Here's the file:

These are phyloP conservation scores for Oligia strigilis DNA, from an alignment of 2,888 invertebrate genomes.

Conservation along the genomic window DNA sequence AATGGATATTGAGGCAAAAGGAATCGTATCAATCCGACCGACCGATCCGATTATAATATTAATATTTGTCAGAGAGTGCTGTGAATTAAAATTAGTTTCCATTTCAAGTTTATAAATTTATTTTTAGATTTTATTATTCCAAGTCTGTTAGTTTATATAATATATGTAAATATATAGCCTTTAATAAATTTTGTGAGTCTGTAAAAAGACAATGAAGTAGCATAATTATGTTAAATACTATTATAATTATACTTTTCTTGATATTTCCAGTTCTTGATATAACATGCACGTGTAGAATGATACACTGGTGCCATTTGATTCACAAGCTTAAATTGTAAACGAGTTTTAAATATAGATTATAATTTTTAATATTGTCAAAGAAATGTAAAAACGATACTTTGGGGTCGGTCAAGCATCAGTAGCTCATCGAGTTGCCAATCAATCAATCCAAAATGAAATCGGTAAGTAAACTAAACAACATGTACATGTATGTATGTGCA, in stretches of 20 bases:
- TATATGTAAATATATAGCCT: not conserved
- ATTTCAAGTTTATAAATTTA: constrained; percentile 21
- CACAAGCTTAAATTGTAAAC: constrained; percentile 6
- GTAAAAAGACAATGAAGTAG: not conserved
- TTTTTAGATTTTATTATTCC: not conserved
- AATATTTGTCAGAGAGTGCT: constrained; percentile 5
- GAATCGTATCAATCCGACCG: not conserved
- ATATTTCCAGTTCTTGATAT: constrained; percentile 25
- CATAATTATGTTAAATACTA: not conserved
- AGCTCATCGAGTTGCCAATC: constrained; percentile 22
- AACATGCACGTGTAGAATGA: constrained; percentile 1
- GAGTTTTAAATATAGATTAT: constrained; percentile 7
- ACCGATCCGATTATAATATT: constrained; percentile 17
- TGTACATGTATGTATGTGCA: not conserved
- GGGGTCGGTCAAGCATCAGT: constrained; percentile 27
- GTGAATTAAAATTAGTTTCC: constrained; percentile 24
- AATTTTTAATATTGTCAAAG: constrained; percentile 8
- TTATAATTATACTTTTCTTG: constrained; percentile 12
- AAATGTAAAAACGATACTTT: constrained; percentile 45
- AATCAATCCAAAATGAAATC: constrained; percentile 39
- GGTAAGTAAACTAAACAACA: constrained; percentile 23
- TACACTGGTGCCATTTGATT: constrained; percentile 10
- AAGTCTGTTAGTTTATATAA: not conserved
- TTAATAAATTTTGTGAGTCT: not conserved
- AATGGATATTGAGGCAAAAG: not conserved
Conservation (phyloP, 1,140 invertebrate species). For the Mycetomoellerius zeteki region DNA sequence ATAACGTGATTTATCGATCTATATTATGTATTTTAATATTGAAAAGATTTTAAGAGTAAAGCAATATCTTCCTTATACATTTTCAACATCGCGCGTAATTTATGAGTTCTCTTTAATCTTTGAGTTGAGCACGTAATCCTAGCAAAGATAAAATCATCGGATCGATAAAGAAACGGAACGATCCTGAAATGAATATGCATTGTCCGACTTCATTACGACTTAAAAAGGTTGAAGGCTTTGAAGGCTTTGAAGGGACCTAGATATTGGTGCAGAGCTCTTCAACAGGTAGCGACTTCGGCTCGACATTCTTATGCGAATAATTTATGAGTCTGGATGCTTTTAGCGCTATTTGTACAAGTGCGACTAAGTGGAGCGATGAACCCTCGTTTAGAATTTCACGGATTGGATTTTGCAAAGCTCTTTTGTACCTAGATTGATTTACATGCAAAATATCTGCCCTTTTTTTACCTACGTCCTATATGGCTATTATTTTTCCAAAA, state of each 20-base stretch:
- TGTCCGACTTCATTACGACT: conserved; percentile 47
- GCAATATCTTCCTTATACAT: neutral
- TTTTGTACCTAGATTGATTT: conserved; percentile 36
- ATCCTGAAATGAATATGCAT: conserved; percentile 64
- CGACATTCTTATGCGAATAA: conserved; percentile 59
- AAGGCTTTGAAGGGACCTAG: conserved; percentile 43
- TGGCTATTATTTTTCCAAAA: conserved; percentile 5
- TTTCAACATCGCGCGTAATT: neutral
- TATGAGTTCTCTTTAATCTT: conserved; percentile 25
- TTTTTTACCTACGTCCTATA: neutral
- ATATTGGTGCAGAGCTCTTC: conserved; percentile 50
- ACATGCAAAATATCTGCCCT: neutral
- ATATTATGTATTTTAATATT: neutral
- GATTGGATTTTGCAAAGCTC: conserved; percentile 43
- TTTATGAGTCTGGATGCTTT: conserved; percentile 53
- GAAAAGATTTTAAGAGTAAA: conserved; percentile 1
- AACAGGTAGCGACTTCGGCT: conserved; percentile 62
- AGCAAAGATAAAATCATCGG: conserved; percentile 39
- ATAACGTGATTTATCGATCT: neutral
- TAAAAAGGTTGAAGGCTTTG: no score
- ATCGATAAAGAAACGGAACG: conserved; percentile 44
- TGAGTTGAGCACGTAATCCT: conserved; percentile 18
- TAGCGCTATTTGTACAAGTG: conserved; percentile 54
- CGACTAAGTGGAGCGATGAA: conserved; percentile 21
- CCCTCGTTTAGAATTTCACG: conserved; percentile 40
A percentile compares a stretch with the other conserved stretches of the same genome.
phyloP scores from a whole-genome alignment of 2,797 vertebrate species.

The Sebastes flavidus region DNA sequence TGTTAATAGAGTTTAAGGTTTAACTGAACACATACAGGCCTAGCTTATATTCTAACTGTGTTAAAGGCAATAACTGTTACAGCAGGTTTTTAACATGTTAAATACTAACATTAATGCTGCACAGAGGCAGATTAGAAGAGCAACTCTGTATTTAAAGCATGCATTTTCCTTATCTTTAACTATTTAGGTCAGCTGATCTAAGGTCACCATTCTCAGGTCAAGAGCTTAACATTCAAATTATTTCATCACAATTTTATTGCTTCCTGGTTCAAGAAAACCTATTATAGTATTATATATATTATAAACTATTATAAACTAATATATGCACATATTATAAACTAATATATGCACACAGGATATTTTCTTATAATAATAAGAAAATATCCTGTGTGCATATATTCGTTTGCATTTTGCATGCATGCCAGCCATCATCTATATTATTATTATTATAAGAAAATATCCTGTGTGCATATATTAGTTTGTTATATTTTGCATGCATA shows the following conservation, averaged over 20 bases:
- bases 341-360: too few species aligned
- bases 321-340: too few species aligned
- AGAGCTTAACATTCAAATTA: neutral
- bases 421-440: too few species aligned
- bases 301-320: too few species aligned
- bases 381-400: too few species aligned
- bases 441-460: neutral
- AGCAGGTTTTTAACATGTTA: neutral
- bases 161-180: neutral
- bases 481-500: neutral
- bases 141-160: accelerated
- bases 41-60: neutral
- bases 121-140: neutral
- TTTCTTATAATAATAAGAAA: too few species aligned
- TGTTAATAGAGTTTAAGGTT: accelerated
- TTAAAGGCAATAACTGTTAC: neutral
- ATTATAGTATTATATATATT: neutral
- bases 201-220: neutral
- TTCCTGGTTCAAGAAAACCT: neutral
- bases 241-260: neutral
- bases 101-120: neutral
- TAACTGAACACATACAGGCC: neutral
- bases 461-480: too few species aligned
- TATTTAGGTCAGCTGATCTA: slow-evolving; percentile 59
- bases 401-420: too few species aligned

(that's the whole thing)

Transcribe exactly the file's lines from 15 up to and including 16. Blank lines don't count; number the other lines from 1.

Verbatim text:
- ACCGATCCGATTATAATATT: constrained; percentile 17
- TGTACATGTATGTATGTGCA: not conserved